Lame duck sessions of Congress that precede a change in party control have historically seen legislation enacted at a frenetic pace. In 2006, Republicans lost the majority in November, but in the post-election period, managed to send 115 bills to the White House for President Bush’s signature. During the 111th Congress, policymakers sent 100 bills to President Obama during the lame duck just before the GOP assumed the majority.
The decision by the voters to turn control of the House of Representatives back to the Democrats this past election suggests that Republican House and Senate leaders will soon launch an expediated free-for-all five-week session where they attempt to pass as many legislative agenda items as possible before Democrats take over in January.
Another hallmark of the lame duck session is that in a rush to cement a high volume of laws before relinquishing control, closed-door negotiations replace the plodding, more transparent committee processes of regular order.
These dynamics present both significant opportunity and risks for organizations with interests pending before Congress.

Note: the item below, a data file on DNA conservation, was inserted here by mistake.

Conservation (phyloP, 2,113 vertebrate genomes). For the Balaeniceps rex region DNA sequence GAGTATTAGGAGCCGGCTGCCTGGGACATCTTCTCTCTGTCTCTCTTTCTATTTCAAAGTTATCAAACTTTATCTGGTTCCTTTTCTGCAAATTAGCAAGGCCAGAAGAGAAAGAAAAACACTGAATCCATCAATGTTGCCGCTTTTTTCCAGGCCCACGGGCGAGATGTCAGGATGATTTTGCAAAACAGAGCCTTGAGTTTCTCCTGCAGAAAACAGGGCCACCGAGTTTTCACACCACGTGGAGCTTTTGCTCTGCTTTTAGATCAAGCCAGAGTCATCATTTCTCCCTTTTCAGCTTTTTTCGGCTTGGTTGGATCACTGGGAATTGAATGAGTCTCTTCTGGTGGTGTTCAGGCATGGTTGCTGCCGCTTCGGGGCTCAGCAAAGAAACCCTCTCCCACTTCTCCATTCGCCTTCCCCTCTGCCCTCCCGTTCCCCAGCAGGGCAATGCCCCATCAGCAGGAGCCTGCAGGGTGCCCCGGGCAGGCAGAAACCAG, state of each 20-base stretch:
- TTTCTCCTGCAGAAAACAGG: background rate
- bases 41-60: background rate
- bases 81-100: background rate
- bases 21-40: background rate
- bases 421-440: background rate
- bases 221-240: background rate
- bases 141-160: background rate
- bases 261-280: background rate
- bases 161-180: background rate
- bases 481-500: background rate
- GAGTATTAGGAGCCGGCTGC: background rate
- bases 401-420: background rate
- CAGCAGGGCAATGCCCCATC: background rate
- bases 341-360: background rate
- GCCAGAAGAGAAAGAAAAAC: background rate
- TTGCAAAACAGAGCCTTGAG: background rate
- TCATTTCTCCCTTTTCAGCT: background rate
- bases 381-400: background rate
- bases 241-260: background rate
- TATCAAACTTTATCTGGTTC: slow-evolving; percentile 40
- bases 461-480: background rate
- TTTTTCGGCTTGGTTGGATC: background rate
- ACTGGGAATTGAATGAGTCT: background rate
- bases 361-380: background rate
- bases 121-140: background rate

On the one hand, a lame duck session provides an excellent opportunity for legislative movement on issues stuck in the gears of government. On the other, the volume of matters competing for attention far outpaces the finite time available to Congress which creates challenges for more obscure or complicated issues to gain attention.
The same is true regarding the opaque nature of the lame duck process. Where the absence of prolonged public scrutiny may be beneficial for some, the emphasis on backroom negotiations leaves others with fewer means to influence policy outcomes.
In this environment, a robust and engaged public affairs campaign is even more valuable. A media offensive can help increase the likelihood that it is addressed or drive backroom negotiations out into the open to create political pressures. Likewise, a rapidly deployed digital activism and grassroots operation can harness hometown voices to remind decisionmakers that even in the extraordinary circumstances of a lame duck session they remain accountable back home.
In short, the last 2018 activities of Congress will likely prove to be anything but lame. Organizations that understand the dynamics and execute comprehensive plans will see significant returns on their investments. Others who rely exclusively on more limited efforts may find the fate of their enterprises in their opponents’ hands.